The Coast Guard will limit vessel traffic in part of upper Chesapeake Bay when as many as 650 competitors dive in for the Great Chesapeake Bay Swim June 9.

The temporary regulated area Sunday spans a narrows on either side of the William P. Lane Jr. Memorial Bridges that carry Highway 50 across the bay. The area will extend 500 yard north and south of each span, from 11 a.m. to 5 p.m. as swimmers make their way from Sandy Point State Park northeast of Annapolis, Md., across 4.4 miles to Kent Island.

During that time, “only designated marine event participants and official patrol vessels are authorized to enter the regulated area,” according to a statement from Coast Guard officials in Baltimore. “The Coast Guard patrol commander or designated marine event patrol may forbid and control the movement of all vessels in the regulated area.”

Waterway restrictions for the Great Chesapeake Bay Swim event includes the entire span of the William P. Lane Jr. Memorial Bridges from shore to shore and approximately 500 yards north and south. Coast Guard image

Waterway restrictions for the Great Chesapeake Bay Swim event includes the entire span of the William P. Lane Jr. Memorial Bridges from shore to shore and approximately 500 yards north and south. Coast Guard image

Vessel operators hailed or signaled by those patrol vessels must comply with their directions, and failure to do so could bring a citation from the Coast Guard or other law enforcement. Mariners can contact the Coast Guard Sector Maryland-National Capital Region headquarters at (410) 576-2525, or use marine-band radio via VHF-FM channel 16.

The Great Chesapeake Bay Swim (or GCBS as it is known among enthusiasts) is one of the biggest open-water swim events in the U.S., held annually on the second Sunday in June. The charitable fundraising event benefits the Maryland Chapter of the March of Dimes, and other Chesapeake Bay environmental and boating groups. Organizers say the event has raised more than $3 million over the years and is able to donate an average 61% of its revenue after costs for the swim.

The crossing is limited to 650 pre-registered swimmers to ensure safety in a highly organized event. Swimmers usually start in two waves 15 minutes apart – with the faster participants in the second wave – to help group swimmers as much as possible, so they can be monitored and aided if necessary by patrolling boaters and kayakers.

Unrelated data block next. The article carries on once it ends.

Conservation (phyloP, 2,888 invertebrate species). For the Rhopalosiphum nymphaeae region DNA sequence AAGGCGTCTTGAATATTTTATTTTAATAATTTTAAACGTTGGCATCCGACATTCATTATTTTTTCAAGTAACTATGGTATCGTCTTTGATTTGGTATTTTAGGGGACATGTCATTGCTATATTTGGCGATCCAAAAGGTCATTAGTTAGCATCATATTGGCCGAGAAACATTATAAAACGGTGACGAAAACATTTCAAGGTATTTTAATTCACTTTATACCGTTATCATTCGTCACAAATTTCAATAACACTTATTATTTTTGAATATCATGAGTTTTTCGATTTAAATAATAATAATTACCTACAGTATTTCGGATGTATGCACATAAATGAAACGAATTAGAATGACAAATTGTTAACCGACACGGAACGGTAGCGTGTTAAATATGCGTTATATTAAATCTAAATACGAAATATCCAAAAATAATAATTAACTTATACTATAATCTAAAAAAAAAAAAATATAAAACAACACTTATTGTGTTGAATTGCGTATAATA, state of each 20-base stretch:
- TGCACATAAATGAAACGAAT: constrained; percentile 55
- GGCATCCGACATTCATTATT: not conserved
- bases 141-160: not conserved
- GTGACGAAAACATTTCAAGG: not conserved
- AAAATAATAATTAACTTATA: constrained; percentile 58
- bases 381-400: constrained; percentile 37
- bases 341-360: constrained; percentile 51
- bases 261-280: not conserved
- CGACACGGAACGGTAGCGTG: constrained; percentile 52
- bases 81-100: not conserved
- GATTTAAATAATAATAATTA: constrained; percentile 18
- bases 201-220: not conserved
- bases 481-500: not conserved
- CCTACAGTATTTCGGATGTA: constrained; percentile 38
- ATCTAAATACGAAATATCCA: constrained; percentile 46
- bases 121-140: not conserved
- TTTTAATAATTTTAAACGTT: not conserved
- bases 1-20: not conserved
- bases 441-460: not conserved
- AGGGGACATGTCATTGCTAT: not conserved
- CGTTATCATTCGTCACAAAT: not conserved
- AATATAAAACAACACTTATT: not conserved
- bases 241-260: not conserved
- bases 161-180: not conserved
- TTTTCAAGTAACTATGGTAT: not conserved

The crossing takes an average 2 hours and 25 minutes, and is not without its perils: cross currents and swells, the bay’s chop, stinging sea nettle jellyfish and potentially bashing into rocks around bridge supports and jetties.

The National Oceanic and Atmospheric Administration measures tidal, current and weather conditions prior to the event, comparing the results with predicted conditions to help organizers determine the optimum starting time for the event.

With that scientific advice, the GCBS has seen between 79% to 97% of starters finish the race in the last five years, according to organizers. They count 1991 and 1992 as the toughest years, when ”a strong ebb current of about 2 knots in the main channel beneath the 200’ high spans (one and a half miles from the start) precluded all but the strongest and most determined swimmers from finishing the event,” a completion rate of 15% to 19%.

The GCBS traces its history to a solo swim by Brian Joseph Early, then 21, who in June 1982 made the crossing Kent Island to Sandy Point in memory of his father Joseph Earley, who had died of diabetes complications the year before.

Two years later, race organizer Fletcher Hanks began a separate bay swim event which attracted 2 swimmers the first year and about 60 the second year. On June 15, 1986, the Hanks and Earley events merged when 211 swimmers successfully swam across, and in 1987 the event’s starting point was established at Sandy Point.

Contributing Editor Kirk Moore was a reporter for the Asbury Park Press for over 30 years before joining WorkBoat in 2015. He wrote several award-winning stories on marine, environmental, coastal and military issues that helped drive federal and state government policy changes. He has also been an editor for WorkBoat’s sister publication, National Fisherman, for over 25 years. Moore was awarded the Online News Association 2011 Knight Award for Public Service for the “Barnegat Bay Under Stress,” 2010 series that led to the New Jersey state government’s restoration plan. He lives in West Creek, N.J.